According to CNN, Shiites, again, follow Islam based on Shia beliefs, and are a minority in Syria, have also came to support the Assad presidency because the Syrian government allowed them to build major shrines to the faith’s founders in Syrian cities. After all, president Assad is an Alawite, which is a minority religious group who follows the Shia Islamic beliefs.
The Sunni, the majority religious group in Syria, have indirectly fought the government but are rather fighting a sectarian war against the Shiites.
“Various Syrian rebel groups and foreign elements operating in Syria fall along the spectrum of religious ideology, and consider their aggregate effect upon the Islamification of the Syrian opposition,” the Institute for the Study of War said.
3. The Proxy War
The conflict has debatably been labeled as a “proxy war” due to its many opposing foreign sides. To simplify matters, Iran and Russia have supported the Alawite-led presidency in many different ways. Iran has provided the Syrian government with technical and financial support, as well as trained some combat troops. Russia has launched many air strikes targeting Assad’s opponents. As mentioned previously, the Syrian government has also enjoyed the support of Lebanon’s Shia Islamist Hezbollah movement, whose fighters have provided important battlefield support.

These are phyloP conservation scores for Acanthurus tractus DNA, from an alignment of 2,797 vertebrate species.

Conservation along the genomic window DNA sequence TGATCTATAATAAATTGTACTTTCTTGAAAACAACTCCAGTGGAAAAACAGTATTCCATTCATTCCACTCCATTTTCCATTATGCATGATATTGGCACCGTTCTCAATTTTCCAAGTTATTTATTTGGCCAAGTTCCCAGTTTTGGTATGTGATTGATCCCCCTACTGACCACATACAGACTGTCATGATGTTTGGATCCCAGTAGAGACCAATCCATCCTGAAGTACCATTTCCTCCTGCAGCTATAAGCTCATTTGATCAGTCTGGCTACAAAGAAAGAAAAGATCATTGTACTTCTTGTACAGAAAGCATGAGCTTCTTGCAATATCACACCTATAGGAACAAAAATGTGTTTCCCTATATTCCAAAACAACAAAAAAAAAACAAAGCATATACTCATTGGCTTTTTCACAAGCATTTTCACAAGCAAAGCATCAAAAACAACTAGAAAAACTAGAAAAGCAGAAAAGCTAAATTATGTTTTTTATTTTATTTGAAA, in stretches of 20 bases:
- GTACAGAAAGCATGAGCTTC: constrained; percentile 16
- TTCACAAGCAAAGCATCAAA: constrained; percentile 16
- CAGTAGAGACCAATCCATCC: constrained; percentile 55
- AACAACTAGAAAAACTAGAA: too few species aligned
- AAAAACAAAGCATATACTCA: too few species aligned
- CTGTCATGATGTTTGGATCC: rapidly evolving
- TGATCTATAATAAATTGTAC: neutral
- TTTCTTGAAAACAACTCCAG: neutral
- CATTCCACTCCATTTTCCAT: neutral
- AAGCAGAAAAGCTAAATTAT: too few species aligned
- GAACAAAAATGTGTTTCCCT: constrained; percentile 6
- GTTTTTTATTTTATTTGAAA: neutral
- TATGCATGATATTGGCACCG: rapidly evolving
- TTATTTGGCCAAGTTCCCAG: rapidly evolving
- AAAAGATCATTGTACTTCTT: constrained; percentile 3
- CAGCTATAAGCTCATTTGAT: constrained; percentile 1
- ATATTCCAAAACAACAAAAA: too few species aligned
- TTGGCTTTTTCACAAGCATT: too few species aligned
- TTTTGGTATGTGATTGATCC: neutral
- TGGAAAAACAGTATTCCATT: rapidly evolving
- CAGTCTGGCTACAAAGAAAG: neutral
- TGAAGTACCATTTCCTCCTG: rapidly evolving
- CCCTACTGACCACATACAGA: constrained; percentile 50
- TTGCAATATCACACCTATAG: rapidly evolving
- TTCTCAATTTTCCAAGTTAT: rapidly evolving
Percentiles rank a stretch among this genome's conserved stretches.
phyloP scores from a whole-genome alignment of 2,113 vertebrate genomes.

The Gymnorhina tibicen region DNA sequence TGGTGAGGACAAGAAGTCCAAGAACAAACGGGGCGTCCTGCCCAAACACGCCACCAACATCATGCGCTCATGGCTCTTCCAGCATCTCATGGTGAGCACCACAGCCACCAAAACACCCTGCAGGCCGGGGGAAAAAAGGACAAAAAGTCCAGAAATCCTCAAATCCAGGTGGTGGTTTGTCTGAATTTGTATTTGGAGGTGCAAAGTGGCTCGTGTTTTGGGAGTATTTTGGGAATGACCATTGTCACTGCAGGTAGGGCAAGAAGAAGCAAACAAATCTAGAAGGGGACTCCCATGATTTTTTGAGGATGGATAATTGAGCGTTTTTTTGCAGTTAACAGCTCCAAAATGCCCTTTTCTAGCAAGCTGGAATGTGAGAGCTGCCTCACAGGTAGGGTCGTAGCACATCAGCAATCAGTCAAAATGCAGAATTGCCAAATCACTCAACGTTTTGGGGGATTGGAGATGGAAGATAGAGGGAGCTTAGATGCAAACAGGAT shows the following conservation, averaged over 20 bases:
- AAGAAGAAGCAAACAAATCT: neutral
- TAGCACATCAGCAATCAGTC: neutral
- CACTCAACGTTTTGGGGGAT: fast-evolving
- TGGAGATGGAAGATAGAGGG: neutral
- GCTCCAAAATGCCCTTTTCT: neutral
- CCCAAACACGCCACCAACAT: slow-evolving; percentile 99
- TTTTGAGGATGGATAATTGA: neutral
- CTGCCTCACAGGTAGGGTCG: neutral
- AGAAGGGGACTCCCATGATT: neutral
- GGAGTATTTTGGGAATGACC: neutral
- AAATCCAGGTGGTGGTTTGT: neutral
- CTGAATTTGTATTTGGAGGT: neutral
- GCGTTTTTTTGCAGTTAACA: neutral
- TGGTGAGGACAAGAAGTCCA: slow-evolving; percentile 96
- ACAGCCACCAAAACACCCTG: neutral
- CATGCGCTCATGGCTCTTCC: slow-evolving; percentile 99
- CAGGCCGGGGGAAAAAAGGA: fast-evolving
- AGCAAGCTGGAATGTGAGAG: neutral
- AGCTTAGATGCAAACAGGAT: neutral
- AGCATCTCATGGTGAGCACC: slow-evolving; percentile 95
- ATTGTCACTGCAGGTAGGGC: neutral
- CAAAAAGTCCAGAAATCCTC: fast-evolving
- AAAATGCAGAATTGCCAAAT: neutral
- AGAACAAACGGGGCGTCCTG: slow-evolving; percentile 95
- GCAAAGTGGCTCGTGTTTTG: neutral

The United States and the gulf states have become the major opponents of these groups. America has provided much aid to the humanitarian cause as well nonlethal aid and arms to rebels.
“In Syria, the U.S. strongly objects to the Russian intervention — holding that it will only stoke conflict, further radicalize the opposition, and make eventual formation of a coalition government even less likely. Russia in turn sympathizes with President Bashar al-Assad’s view that the opposition are terrorists and must be eradicated. The U.S. and Russia deeply distrust each other’s motives in Syria, and cooperation is unlikely in the foreseeable future.” Cliff Kupchan, chairman of the global risk analysis firm Eurasia Group, said.
4. Devastating Outcomes for Syria
Throughout the ongoing armed conflict, more than 250,000 Syrians have lost their lives while 11 million Syrians have been forced from their homes, which is over half of the country’s population, according to BBC News.
The U.N. has made it clear it will need more than three billion dollars to help the 13.5 million people, including six million children who are in desperate need of humanitarian assistance inside Syria in 2016.
The OCHA (United Nations’ Office for the Coordination of Humanitarian Affairs) has announced that four out of five Syrians now live in poverty. Since the start of the crisis in 2011, life expectancy among Syrians has dropped by more than 20 years, while school attendance has dropped over 50 percent and the Syrian economy has dropped by more than 40 percent since 2011. Syria has seen reversals in all 12 Millennium Development Goal indicators.